Millennial women most likely to defer to male spouse on finances
Couples likely share decision making on where to live, when to start a family, where to go on vacation; but financial decision making is mostly one-sided among high-net-worth partners.
A UBS Global Wealth Management survey has found that just one in five wealthy couples equally share important financial decision making such as investing, financial and estate planning, with the man generally taking the lead. Even among these partnerships, there is belief that there will not be true gender equality unless this changes.
This reinforces a recent Ohio State University study that highlighted the larger share of male-dominated financial decision making in wealthier households.
Surprisingly in the UBS research, this is not something that is most prevalent among seniors; Millennial women are the cohort most likely to defer financial decisions to their male spouse.
However, millennials are also the most open to changing the dynamic with 94% of men from that generation wanting their wives to be more involved in these decisions, and 69% of millennial women who currently defer also want to be more involved.
The male domination of financial decision making was exacerbated by the pandemic with women deferring to spouses because they believe they lack the knowledge (82%), the interest (73%) or the time to participate in the financial discussions, as they largely shoulder the burden of household responsibilities (78%).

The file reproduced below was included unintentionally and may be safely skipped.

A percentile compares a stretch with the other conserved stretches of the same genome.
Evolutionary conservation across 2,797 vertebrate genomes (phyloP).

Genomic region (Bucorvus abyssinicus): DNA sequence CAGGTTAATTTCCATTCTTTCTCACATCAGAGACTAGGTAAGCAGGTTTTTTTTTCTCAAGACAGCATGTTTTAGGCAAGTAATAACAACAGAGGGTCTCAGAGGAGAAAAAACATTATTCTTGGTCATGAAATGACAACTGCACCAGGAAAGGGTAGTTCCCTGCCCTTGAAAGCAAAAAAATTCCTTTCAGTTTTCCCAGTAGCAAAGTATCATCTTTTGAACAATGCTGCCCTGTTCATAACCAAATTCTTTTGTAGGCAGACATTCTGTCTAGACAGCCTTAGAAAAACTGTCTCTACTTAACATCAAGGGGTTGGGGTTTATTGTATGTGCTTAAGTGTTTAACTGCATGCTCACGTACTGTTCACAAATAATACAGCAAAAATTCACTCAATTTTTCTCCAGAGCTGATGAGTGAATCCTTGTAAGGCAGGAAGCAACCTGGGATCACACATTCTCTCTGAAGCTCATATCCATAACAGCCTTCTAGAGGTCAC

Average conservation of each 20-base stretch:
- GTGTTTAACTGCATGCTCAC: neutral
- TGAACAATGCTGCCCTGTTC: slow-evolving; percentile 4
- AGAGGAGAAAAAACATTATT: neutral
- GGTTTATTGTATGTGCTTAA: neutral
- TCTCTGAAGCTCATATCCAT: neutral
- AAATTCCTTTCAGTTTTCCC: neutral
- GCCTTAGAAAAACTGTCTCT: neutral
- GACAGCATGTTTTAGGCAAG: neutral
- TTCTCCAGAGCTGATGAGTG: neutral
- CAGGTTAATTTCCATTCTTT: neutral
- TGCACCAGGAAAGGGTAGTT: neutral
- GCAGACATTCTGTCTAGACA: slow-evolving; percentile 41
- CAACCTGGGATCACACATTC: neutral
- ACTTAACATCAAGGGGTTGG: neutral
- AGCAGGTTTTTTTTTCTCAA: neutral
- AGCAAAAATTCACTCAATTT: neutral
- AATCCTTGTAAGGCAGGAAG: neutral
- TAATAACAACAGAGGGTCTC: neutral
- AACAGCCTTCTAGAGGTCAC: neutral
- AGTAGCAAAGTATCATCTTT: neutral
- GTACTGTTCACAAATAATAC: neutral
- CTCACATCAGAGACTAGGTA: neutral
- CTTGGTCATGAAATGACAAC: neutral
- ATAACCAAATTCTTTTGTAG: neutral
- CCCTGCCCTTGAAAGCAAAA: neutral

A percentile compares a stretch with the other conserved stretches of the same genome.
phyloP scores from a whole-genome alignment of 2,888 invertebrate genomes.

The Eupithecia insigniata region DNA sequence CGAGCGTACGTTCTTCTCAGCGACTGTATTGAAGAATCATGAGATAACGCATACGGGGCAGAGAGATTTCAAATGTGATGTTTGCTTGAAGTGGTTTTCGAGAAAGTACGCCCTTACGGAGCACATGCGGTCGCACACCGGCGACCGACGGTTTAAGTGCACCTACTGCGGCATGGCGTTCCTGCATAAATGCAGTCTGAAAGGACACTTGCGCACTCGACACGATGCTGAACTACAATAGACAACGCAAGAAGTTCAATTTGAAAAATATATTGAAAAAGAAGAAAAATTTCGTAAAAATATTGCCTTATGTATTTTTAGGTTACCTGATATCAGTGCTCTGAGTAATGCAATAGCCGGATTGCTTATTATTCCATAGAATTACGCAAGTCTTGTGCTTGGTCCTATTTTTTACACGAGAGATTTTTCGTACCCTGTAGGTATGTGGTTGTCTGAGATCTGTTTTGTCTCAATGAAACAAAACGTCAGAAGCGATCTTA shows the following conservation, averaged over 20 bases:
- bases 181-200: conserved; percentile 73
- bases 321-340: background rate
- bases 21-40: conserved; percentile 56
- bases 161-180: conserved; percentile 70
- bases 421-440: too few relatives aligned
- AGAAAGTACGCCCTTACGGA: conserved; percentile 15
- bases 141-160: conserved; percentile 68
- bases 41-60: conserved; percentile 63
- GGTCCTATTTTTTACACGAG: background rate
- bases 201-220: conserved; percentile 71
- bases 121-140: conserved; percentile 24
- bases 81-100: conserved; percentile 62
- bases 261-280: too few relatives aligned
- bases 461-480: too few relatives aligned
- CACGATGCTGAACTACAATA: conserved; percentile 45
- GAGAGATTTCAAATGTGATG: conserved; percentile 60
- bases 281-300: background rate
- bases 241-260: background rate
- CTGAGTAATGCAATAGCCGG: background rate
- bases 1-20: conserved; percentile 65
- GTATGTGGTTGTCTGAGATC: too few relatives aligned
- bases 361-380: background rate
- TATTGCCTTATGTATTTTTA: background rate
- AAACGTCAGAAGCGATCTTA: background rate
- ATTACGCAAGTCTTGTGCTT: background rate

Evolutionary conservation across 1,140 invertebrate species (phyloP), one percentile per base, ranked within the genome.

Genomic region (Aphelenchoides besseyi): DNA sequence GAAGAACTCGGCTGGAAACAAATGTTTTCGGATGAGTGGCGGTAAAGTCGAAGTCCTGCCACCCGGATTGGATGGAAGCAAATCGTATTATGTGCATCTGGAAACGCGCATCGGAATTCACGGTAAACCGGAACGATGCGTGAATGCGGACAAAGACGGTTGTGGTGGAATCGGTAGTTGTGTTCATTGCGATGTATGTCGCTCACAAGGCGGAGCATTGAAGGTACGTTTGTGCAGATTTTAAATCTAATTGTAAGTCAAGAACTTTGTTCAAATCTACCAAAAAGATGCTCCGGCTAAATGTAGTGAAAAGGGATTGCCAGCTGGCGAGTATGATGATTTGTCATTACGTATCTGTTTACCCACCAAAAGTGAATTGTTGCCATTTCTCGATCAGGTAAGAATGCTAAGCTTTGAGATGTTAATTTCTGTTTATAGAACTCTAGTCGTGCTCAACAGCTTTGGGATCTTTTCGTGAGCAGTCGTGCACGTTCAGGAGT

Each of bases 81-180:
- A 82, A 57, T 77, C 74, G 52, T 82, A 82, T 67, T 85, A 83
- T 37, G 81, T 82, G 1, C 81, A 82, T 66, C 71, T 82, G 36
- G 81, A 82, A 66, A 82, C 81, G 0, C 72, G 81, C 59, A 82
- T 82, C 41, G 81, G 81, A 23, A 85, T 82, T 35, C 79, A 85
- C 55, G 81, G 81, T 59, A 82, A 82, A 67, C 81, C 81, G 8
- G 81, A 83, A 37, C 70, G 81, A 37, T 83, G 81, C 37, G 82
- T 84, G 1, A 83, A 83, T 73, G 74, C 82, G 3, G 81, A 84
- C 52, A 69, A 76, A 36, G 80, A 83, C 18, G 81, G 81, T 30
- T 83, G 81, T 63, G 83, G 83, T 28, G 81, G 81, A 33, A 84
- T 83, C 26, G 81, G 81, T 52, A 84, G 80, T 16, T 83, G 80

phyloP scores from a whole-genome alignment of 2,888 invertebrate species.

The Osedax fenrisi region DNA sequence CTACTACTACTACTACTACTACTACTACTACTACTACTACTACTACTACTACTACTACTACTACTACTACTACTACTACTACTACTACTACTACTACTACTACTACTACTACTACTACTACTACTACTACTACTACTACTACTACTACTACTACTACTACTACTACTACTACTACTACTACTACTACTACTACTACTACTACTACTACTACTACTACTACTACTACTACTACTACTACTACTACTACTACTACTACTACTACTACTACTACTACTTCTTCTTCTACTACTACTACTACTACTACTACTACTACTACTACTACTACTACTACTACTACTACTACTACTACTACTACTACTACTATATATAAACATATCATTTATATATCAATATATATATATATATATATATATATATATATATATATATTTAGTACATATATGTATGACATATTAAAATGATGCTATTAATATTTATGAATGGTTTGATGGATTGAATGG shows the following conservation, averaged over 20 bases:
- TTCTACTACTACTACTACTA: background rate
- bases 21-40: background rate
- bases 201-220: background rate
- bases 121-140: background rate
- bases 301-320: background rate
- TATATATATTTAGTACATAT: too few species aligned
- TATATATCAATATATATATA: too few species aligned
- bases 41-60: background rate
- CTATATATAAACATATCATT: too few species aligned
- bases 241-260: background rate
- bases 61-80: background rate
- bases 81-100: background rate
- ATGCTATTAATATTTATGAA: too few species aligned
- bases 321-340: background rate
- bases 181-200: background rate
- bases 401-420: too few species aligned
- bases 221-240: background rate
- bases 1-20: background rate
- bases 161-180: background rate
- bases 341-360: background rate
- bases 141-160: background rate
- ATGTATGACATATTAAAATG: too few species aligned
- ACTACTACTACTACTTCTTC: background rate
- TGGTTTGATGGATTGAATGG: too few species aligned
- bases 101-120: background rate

Stereotypes holding women back
Men also feel that they have the better financial knowledge (95%) and seven in ten men don’t trust their spouses to make the right decisions.
“It’s hard to believe that in 2021 only 20% of couples are equal partners in investing. Old gender norms and stereotypes still hold too many women back,” said Paula Polito, Divisional Vice Chairwoman at UBS Global Wealth Management. “Ironically, men and women agree that to have true gender equality, women need to participate in money matters. Yet, even with the world changing in so many other ways, we are still not making enough progress on this front.”
Eight in 10 women believe that equal involvement would make them feel more prepared if something happened to their spouse, such as disability, illness, or death.